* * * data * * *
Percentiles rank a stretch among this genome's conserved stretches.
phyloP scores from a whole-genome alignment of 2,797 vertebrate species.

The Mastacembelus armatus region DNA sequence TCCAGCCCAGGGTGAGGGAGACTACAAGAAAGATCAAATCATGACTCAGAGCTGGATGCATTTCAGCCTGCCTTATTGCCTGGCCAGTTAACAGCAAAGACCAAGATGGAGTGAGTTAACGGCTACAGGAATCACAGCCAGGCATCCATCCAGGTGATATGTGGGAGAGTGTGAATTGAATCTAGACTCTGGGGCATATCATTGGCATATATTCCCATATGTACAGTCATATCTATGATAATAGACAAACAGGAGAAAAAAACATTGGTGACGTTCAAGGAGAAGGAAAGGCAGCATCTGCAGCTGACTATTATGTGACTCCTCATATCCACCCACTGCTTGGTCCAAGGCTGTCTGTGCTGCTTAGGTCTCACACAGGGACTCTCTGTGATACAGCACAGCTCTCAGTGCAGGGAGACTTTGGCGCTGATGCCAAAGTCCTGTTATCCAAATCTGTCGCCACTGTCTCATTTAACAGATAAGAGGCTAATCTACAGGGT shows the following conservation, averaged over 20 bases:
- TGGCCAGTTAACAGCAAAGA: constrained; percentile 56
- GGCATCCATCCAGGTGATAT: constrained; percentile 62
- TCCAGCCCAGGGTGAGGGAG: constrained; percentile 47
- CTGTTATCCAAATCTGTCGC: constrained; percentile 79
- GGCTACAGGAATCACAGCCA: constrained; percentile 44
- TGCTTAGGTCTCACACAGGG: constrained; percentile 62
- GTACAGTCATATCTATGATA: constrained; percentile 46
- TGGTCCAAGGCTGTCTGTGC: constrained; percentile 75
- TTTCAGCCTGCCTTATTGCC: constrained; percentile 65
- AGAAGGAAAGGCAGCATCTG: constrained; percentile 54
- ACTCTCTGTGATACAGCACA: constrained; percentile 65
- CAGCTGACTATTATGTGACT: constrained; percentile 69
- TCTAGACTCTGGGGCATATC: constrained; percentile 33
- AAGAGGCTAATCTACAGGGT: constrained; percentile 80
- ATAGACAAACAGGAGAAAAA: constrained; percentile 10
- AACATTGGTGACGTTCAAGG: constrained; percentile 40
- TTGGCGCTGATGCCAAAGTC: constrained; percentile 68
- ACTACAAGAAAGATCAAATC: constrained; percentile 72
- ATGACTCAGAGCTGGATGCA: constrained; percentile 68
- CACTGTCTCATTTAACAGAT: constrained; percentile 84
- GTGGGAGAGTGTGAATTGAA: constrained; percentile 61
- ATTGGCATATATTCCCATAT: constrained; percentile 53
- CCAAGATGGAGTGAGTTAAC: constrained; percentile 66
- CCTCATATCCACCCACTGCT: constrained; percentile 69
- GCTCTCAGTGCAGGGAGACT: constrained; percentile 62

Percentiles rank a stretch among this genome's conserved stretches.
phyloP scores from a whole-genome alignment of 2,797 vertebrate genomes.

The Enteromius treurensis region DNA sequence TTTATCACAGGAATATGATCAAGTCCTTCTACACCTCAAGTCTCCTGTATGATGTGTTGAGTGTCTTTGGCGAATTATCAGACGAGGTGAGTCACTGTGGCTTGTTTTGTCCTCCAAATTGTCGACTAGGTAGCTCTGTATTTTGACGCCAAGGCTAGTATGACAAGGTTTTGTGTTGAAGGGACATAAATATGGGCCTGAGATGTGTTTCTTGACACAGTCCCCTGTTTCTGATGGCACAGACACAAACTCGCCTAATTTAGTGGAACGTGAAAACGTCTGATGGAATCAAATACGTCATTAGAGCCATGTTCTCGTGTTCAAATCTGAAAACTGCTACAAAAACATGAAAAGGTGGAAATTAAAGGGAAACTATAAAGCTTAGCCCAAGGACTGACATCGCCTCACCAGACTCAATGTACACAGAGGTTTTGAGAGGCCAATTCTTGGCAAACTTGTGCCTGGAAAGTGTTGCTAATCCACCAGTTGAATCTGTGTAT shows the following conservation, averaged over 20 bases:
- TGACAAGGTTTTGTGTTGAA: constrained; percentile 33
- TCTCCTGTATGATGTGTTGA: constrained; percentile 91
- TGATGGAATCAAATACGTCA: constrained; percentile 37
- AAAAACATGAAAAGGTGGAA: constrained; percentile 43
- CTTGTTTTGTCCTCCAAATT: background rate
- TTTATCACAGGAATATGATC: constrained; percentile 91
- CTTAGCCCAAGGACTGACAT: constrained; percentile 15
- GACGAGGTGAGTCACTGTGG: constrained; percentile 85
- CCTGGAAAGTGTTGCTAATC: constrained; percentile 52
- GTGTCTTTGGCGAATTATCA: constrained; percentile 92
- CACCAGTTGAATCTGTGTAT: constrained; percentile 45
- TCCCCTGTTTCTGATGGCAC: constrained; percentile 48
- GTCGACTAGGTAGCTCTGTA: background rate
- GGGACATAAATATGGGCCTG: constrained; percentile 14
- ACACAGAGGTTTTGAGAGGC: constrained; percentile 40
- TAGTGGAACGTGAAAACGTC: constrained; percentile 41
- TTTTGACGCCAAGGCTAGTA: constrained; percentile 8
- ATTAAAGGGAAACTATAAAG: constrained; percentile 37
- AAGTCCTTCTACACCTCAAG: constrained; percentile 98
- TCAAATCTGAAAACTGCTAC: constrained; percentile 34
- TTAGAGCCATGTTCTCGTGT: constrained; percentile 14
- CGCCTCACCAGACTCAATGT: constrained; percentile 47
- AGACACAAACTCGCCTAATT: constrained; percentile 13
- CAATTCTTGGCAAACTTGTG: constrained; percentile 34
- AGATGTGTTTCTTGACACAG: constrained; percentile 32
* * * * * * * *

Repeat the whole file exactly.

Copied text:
Percentiles rank a stretch among this genome's conserved stretches.
phyloP scores from a whole-genome alignment of 2,797 vertebrate species.

The Mastacembelus armatus region DNA sequence TCCAGCCCAGGGTGAGGGAGACTACAAGAAAGATCAAATCATGACTCAGAGCTGGATGCATTTCAGCCTGCCTTATTGCCTGGCCAGTTAACAGCAAAGACCAAGATGGAGTGAGTTAACGGCTACAGGAATCACAGCCAGGCATCCATCCAGGTGATATGTGGGAGAGTGTGAATTGAATCTAGACTCTGGGGCATATCATTGGCATATATTCCCATATGTACAGTCATATCTATGATAATAGACAAACAGGAGAAAAAAACATTGGTGACGTTCAAGGAGAAGGAAAGGCAGCATCTGCAGCTGACTATTATGTGACTCCTCATATCCACCCACTGCTTGGTCCAAGGCTGTCTGTGCTGCTTAGGTCTCACACAGGGACTCTCTGTGATACAGCACAGCTCTCAGTGCAGGGAGACTTTGGCGCTGATGCCAAAGTCCTGTTATCCAAATCTGTCGCCACTGTCTCATTTAACAGATAAGAGGCTAATCTACAGGGT shows the following conservation, averaged over 20 bases:
- TGGCCAGTTAACAGCAAAGA: constrained; percentile 56
- GGCATCCATCCAGGTGATAT: constrained; percentile 62
- TCCAGCCCAGGGTGAGGGAG: constrained; percentile 47
- CTGTTATCCAAATCTGTCGC: constrained; percentile 79
- GGCTACAGGAATCACAGCCA: constrained; percentile 44
- TGCTTAGGTCTCACACAGGG: constrained; percentile 62
- GTACAGTCATATCTATGATA: constrained; percentile 46
- TGGTCCAAGGCTGTCTGTGC: constrained; percentile 75
- TTTCAGCCTGCCTTATTGCC: constrained; percentile 65
- AGAAGGAAAGGCAGCATCTG: constrained; percentile 54
- ACTCTCTGTGATACAGCACA: constrained; percentile 65
- CAGCTGACTATTATGTGACT: constrained; percentile 69
- TCTAGACTCTGGGGCATATC: constrained; percentile 33
- AAGAGGCTAATCTACAGGGT: constrained; percentile 80
- ATAGACAAACAGGAGAAAAA: constrained; percentile 10
- AACATTGGTGACGTTCAAGG: constrained; percentile 40
- TTGGCGCTGATGCCAAAGTC: constrained; percentile 68
- ACTACAAGAAAGATCAAATC: constrained; percentile 72
- ATGACTCAGAGCTGGATGCA: constrained; percentile 68
- CACTGTCTCATTTAACAGAT: constrained; percentile 84
- GTGGGAGAGTGTGAATTGAA: constrained; percentile 61
- ATTGGCATATATTCCCATAT: constrained; percentile 53
- CCAAGATGGAGTGAGTTAAC: constrained; percentile 66
- CCTCATATCCACCCACTGCT: constrained; percentile 69
- GCTCTCAGTGCAGGGAGACT: constrained; percentile 62

Percentiles rank a stretch among this genome's conserved stretches.
phyloP scores from a whole-genome alignment of 2,797 vertebrate genomes.

The Enteromius treurensis region DNA sequence TTTATCACAGGAATATGATCAAGTCCTTCTACACCTCAAGTCTCCTGTATGATGTGTTGAGTGTCTTTGGCGAATTATCAGACGAGGTGAGTCACTGTGGCTTGTTTTGTCCTCCAAATTGTCGACTAGGTAGCTCTGTATTTTGACGCCAAGGCTAGTATGACAAGGTTTTGTGTTGAAGGGACATAAATATGGGCCTGAGATGTGTTTCTTGACACAGTCCCCTGTTTCTGATGGCACAGACACAAACTCGCCTAATTTAGTGGAACGTGAAAACGTCTGATGGAATCAAATACGTCATTAGAGCCATGTTCTCGTGTTCAAATCTGAAAACTGCTACAAAAACATGAAAAGGTGGAAATTAAAGGGAAACTATAAAGCTTAGCCCAAGGACTGACATCGCCTCACCAGACTCAATGTACACAGAGGTTTTGAGAGGCCAATTCTTGGCAAACTTGTGCCTGGAAAGTGTTGCTAATCCACCAGTTGAATCTGTGTAT shows the following conservation, averaged over 20 bases:
- TGACAAGGTTTTGTGTTGAA: constrained; percentile 33
- TCTCCTGTATGATGTGTTGA: constrained; percentile 91
- TGATGGAATCAAATACGTCA: constrained; percentile 37
- AAAAACATGAAAAGGTGGAA: constrained; percentile 43
- CTTGTTTTGTCCTCCAAATT: background rate
- TTTATCACAGGAATATGATC: constrained; percentile 91
- CTTAGCCCAAGGACTGACAT: constrained; percentile 15
- GACGAGGTGAGTCACTGTGG: constrained; percentile 85
- CCTGGAAAGTGTTGCTAATC: constrained; percentile 52
- GTGTCTTTGGCGAATTATCA: constrained; percentile 92
- CACCAGTTGAATCTGTGTAT: constrained; percentile 45
- TCCCCTGTTTCTGATGGCAC: constrained; percentile 48
- GTCGACTAGGTAGCTCTGTA: background rate
- GGGACATAAATATGGGCCTG: constrained; percentile 14
- ACACAGAGGTTTTGAGAGGC: constrained; percentile 40
- TAGTGGAACGTGAAAACGTC: constrained; percentile 41
- TTTTGACGCCAAGGCTAGTA: constrained; percentile 8
- ATTAAAGGGAAACTATAAAG: constrained; percentile 37
- AAGTCCTTCTACACCTCAAG: constrained; percentile 98
- TCAAATCTGAAAACTGCTAC: constrained; percentile 34
- TTAGAGCCATGTTCTCGTGT: constrained; percentile 14
- CGCCTCACCAGACTCAATGT: constrained; percentile 47
- AGACACAAACTCGCCTAATT: constrained; percentile 13
- CAATTCTTGGCAAACTTGTG: constrained; percentile 34
- AGATGTGTTTCTTGACACAG: constrained; percentile 32